Codex Alimentarius Commission Adopts Vitamin and Mineral Food Supplement Guideline

—Consumers, Manufacturers Will Benefit—

ROME, July 5, 2005 – The Codex Alimentarius Commission (CAC) yesterday declared vitamin independence worldwide from arbitrarily-set standards for supplement upper levels by approving and adopting the Vitamin and Mineral Food Supplement Guideline during the meeting of the CAC in Rome.

The result of a multi-year effort led in part by the Council for Responsible Nutrition (CRN), one of the leading trade associations for the dietary supplement industry, adoption of the guideline means the acceptance of science as a rational approach, the freedom of trade for the industry, and the increased freedom of choice for the public.

The guideline specifies that maximum levels for vitamins and minerals in supplement products in international trade are to be set on the basis of safety evaluation through risk assessment, and not on the basis of recommended dietary allowances (RDA). The population reference intakes (PRI) and RDAs are based on nutritional need, and are not scientifically valid for assessing safety and setting maximums.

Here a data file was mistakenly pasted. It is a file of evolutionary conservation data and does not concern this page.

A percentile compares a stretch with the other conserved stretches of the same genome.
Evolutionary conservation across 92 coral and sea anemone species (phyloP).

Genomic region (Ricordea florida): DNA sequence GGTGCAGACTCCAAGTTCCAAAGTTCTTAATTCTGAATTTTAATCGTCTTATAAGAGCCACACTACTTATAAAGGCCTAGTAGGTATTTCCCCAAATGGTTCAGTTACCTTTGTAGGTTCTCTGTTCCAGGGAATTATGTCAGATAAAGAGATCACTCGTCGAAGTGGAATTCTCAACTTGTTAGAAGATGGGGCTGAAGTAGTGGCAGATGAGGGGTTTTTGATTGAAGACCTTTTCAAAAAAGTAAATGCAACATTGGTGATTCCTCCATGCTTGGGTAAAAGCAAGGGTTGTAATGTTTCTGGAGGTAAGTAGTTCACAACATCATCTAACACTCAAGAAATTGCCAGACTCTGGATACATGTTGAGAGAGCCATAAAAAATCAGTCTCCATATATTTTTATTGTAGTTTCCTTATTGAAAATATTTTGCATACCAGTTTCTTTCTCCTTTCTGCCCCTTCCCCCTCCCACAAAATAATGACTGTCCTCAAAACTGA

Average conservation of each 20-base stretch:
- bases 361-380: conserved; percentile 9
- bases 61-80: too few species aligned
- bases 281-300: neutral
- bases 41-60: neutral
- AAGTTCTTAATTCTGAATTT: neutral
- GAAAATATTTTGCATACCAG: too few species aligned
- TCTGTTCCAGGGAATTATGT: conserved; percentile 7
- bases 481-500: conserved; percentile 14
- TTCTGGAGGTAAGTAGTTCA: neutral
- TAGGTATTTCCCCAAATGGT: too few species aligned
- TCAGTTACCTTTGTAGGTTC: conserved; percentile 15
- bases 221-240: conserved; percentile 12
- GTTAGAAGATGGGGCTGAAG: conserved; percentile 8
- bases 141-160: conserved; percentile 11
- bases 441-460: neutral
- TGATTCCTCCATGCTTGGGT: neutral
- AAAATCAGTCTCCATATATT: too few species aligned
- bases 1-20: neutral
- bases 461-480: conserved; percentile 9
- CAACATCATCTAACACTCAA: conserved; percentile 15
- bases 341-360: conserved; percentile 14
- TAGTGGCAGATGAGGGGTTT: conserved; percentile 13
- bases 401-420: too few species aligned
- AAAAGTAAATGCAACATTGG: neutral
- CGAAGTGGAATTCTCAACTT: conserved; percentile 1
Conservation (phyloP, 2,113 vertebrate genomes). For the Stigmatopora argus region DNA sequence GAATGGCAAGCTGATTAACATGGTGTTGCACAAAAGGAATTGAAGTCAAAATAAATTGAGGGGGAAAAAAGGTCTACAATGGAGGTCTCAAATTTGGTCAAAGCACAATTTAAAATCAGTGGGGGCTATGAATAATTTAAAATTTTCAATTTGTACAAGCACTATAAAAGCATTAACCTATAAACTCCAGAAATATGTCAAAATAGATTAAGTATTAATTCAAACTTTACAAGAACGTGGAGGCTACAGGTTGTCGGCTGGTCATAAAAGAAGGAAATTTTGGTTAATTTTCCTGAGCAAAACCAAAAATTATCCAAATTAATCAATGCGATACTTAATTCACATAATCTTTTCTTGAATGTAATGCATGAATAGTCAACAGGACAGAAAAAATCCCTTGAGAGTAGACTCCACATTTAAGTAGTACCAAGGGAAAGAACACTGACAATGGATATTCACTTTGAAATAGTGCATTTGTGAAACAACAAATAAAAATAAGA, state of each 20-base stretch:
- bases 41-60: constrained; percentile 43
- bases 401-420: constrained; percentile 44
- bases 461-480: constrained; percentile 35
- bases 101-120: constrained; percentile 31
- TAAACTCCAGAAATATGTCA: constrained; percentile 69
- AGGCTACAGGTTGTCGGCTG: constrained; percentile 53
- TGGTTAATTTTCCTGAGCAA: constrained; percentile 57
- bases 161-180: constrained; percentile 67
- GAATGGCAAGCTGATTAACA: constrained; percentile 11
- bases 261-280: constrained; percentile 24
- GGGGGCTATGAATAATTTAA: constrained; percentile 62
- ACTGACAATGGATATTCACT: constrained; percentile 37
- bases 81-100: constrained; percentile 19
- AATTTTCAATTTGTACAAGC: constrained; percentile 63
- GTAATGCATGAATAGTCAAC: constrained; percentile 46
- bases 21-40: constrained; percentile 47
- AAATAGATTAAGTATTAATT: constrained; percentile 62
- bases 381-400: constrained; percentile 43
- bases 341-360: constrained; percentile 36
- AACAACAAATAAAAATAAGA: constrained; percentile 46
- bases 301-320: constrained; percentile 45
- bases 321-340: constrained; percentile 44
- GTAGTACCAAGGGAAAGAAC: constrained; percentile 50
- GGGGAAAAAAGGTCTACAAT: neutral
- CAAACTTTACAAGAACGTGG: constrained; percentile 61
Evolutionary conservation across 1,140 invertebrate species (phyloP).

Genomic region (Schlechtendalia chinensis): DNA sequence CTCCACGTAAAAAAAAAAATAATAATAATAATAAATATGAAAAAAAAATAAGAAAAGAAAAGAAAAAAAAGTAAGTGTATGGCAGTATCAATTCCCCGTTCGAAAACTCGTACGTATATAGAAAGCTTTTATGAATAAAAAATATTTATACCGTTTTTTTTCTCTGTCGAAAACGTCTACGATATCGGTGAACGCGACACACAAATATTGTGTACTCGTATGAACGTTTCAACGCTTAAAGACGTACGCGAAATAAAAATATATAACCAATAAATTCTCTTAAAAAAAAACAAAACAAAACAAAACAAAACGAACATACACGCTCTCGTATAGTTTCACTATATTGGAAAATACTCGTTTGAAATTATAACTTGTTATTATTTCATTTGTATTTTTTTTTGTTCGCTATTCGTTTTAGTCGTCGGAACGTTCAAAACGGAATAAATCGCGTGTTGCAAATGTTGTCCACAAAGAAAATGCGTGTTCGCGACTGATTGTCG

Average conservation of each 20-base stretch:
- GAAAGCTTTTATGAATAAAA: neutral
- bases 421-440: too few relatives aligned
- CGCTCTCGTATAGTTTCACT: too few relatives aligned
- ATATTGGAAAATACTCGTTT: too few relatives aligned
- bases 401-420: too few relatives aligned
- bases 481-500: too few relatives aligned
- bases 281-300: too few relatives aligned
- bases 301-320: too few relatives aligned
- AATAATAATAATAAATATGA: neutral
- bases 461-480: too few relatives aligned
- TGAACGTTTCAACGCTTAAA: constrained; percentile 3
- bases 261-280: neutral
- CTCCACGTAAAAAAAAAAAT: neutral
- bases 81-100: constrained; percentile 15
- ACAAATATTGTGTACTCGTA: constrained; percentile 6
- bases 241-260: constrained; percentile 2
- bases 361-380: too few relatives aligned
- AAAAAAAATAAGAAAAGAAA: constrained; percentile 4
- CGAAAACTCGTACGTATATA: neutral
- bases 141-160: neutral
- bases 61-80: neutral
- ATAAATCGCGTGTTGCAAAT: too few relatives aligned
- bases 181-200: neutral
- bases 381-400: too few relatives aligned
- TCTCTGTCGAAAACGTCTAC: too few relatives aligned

CRN’s analysis is that the guideline should improve the international market for U.S.-made products, and contrary to the notions of some alarmists, the guideline cannot override DSHEA for U.S. domestic policy.

CRN’s Chair of the International Trade and Market Development Committee, Mark LeDoux, noted, “What we now have is a pathway to expand global access for consumers of dietary supplements that is predicated on science. Our next steps will be to secure upper level guidelines that will assure safe and adequate outcomes for consumers and that are determined in an open and transparent process.”

The Council for Responsible Nutrition (CRN), founded in 1973, is a Washington, D.C.-based trade association representing dietary supplement industry ingredient suppliers and manufacturers. CRN members adhere to a strong code of ethics, comply with dosage limits and manufacture dietary supplements to high quality standards under good manufacturing practices.

Judy Blatman

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